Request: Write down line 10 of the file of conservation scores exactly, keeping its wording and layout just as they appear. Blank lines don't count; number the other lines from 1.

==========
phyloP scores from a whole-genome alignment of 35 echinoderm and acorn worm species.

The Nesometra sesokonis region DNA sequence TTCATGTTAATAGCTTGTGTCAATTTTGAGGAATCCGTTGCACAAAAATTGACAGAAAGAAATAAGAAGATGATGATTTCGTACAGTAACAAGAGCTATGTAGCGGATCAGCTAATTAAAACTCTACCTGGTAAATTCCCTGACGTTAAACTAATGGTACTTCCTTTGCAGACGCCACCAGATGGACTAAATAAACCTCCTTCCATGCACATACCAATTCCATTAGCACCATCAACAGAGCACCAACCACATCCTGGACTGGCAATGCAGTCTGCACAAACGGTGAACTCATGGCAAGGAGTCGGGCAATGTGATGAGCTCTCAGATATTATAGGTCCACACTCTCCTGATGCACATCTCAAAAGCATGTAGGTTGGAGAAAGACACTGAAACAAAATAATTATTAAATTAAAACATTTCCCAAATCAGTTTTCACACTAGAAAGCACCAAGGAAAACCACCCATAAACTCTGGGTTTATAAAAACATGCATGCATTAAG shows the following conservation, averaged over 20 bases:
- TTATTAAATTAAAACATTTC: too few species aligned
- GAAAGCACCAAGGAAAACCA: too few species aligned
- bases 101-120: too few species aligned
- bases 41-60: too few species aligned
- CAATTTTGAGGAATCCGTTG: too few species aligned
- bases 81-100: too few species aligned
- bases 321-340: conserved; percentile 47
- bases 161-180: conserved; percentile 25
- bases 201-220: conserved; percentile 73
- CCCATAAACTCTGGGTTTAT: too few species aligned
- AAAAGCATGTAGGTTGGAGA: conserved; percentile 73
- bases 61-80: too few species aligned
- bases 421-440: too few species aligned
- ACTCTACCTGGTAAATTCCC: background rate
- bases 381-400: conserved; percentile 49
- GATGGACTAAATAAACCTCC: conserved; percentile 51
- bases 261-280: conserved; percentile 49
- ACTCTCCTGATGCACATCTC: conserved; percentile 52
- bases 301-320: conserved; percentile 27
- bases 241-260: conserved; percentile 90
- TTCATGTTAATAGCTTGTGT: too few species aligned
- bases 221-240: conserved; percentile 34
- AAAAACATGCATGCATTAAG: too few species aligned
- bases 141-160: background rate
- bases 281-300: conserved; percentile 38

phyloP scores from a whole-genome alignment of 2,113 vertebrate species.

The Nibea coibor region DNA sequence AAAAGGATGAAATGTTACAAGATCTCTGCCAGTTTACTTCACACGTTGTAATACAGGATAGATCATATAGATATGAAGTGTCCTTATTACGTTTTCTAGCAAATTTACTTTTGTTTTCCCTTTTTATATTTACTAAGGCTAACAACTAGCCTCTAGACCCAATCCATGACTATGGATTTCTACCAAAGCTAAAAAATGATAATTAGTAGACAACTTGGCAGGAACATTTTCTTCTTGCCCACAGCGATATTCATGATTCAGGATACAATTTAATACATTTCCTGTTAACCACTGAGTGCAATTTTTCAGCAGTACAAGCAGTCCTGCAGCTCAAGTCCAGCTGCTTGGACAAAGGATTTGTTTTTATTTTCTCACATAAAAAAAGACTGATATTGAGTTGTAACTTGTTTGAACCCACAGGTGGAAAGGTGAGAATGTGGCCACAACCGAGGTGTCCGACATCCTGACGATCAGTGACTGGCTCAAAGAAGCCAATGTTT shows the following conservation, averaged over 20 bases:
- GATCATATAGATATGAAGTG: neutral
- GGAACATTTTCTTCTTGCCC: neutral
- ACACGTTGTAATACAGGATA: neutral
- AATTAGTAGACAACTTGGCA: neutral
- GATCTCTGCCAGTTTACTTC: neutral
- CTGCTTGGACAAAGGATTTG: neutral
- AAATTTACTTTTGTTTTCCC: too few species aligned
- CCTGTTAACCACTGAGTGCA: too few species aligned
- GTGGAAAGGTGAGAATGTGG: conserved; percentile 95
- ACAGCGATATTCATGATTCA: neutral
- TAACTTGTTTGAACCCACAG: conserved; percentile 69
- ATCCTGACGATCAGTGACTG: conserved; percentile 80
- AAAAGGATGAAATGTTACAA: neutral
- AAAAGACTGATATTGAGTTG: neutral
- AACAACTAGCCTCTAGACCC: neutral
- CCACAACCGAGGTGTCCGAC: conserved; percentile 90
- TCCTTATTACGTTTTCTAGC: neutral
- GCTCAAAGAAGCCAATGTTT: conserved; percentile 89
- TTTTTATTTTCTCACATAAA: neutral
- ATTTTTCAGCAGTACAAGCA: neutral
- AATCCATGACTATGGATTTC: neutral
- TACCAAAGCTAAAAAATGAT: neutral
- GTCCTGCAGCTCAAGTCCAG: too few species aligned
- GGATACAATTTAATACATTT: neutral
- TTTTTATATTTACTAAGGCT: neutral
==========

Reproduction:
- bases 161-180: conserved; percentile 25